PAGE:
For starters, I set up two new apps on Heroku (swatchgame-dev and swatchgame) and arranged them in a pipeline so that I can get one-click promotion of staging candidates at swatchgame-dev to production at swatchgame. "Every project has a development environment... Some are privileged enough to have a production environment separate from the development environment." I then installed the Heroku CLI tools on my work machine (sudo snap install --classic heroku). That gave me the tooling to configure my git repo to work with Heroku (heroku git:remote -a swatchgame-dev, which set up a remote that would push to my Heroku app).

To prepare my app to work on Heroku, I only needed to do a couple of things:

  1. In package.json, clean up my build rule so it built both the client and the server code:
    "build": "npm run build-server && npm run build-client"
  2. Add a declaration to package.json to let Heroku know what Node version is expected:
    "engines": { "node": "12.22.7" }
  3. Add a Procfile to the root of my project that told Heroku what to do to launch the project once it was installed. The file is a single line, web: node build/app.js, which tells Heroku to set up handling web connections by running the app.
  4. Make the app read from a PORT environment variable to check what port to bind to. Heroku sets that variable to let Node.js apps know what port to listen on for incoming connections. This required only a few tweaks to the setup logic in the server's app.ts file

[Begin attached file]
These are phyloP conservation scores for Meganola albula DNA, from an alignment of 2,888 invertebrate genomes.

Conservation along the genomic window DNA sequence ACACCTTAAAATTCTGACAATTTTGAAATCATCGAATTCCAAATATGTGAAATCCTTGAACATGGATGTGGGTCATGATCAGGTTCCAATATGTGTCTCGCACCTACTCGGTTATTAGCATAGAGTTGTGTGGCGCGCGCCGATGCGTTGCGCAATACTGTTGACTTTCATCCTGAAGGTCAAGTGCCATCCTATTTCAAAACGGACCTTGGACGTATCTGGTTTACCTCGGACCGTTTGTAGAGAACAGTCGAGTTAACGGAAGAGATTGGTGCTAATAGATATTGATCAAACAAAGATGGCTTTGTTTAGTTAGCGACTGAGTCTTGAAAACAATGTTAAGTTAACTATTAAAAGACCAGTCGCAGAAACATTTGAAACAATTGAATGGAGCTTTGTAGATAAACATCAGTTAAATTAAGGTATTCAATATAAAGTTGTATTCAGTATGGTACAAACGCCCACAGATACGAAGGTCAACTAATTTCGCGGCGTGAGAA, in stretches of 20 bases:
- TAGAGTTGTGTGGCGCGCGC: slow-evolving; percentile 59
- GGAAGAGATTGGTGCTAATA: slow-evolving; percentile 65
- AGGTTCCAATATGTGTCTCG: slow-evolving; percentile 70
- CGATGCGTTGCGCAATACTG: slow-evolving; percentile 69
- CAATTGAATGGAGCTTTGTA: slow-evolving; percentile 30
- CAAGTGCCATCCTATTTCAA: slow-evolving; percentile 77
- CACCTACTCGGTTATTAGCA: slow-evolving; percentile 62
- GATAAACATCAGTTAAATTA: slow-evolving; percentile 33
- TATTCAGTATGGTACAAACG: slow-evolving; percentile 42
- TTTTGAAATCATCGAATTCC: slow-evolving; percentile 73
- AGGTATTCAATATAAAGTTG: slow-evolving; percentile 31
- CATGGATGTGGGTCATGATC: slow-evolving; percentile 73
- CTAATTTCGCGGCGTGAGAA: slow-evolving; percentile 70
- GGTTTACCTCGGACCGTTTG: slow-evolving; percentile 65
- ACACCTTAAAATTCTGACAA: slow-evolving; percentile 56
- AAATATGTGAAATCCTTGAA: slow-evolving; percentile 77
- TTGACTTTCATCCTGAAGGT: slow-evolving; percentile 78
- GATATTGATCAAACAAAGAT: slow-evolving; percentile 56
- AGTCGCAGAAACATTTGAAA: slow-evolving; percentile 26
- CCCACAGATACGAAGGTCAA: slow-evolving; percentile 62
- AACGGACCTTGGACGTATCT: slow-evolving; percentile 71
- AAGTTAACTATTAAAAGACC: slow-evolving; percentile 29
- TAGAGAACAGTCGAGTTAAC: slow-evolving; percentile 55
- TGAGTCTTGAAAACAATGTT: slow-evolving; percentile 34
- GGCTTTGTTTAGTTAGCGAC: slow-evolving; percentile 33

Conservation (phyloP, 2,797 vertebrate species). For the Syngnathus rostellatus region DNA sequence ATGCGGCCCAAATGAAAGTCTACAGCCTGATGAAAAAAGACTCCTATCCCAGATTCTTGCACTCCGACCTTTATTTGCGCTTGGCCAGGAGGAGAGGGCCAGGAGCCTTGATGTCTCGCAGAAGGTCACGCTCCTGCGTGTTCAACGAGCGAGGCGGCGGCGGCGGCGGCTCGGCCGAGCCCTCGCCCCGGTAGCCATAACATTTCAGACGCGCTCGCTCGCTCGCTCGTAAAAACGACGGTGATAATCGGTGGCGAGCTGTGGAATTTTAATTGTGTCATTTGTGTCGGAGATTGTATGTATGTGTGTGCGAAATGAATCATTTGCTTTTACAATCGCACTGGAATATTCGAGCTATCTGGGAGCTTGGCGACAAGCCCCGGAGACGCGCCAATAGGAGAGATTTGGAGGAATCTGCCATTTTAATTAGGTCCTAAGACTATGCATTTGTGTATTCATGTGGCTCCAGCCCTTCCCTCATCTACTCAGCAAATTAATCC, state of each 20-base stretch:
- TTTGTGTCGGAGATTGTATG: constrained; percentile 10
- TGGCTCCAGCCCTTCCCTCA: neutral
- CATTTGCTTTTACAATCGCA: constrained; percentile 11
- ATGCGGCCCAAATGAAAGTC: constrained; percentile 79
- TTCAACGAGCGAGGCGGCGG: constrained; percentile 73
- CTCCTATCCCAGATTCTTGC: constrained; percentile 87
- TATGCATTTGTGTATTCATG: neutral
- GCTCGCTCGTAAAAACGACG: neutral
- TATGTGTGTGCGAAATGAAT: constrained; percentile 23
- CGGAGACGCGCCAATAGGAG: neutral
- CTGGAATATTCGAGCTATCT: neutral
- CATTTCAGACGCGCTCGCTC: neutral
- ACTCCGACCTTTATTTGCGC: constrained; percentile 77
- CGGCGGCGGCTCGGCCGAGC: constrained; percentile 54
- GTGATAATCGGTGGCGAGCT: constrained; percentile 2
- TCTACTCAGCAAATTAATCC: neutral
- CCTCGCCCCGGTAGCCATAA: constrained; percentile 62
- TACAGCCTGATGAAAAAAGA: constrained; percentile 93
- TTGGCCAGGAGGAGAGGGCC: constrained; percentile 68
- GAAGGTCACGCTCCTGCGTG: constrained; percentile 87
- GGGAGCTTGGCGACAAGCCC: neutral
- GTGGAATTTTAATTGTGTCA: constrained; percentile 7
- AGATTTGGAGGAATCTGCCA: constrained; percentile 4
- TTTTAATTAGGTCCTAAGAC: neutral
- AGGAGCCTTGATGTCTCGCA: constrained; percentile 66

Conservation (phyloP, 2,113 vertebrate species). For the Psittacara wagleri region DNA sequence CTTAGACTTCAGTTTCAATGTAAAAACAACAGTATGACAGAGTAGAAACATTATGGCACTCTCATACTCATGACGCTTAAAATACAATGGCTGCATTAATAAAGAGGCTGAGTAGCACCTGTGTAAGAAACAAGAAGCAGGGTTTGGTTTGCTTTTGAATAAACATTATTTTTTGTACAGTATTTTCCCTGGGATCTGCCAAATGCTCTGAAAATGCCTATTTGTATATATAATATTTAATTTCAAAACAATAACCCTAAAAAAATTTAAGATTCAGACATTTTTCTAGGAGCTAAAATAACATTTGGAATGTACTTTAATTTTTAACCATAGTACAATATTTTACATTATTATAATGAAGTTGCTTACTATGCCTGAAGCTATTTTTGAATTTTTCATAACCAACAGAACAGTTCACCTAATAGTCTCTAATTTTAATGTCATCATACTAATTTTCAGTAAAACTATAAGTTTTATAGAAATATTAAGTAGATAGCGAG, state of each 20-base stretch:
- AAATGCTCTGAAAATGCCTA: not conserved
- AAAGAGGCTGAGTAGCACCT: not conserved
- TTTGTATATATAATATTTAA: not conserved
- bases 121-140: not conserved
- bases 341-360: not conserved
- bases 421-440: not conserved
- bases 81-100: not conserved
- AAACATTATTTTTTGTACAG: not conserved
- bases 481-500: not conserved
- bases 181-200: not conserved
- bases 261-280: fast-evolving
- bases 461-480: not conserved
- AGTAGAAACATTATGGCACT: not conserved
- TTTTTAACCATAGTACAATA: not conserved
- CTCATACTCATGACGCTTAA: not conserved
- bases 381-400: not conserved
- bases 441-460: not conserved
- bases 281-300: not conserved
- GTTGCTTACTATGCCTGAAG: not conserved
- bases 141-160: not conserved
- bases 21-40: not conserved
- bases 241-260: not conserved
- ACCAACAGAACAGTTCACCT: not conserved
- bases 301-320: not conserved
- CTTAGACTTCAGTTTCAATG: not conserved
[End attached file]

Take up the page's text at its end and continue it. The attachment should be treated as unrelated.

The necessary code change was very simple:

import 'process';
. . .
const MAYBE_PORT = Number(process.env.PORT);

const PORT = isNaN(MAYBE_PORT) ? 8000 : MAYBE_PORT;, () => {
    console.log('server on');

Once all that was done, I simply had to push to Heroku. Heroku is watching for changes to only a couple of branches (master or main), so I just had to make sure my push matched the correct branch name (since I develop in a local develop branch):

git push heroku develop:main

I then visited and... It just worked! No further changes needed. Both HTTPS access and websockets are handled via Heroku's default configurations.

Seriously, Heroku made this ridiculously easy, and it's free to use for a project this small. I couldn't recommend anything else at this juncture.

The game is now playable at Try it out!

Monday, January 3, 2022

Making a turn-based game: Don't prematurely optimize, and different types of turns, and code available on GitHub :)

One of the things I wanted to add to Swătch was the ability to play different types of games. In addition to the initial game of "choose the shade of a color based on its name," I wanted to have the following:

  • Given a shade and several options, pick the correct name
  • "Trick" mode: each player makes up a name for a displayed color shade. Then, they're shown the names provided by other players in addition to the correct name. Choose which name was the correct name (players also get points for tricking the other players into choosing their name).

Supporting this atop proved extremely possible, with just a bit of work.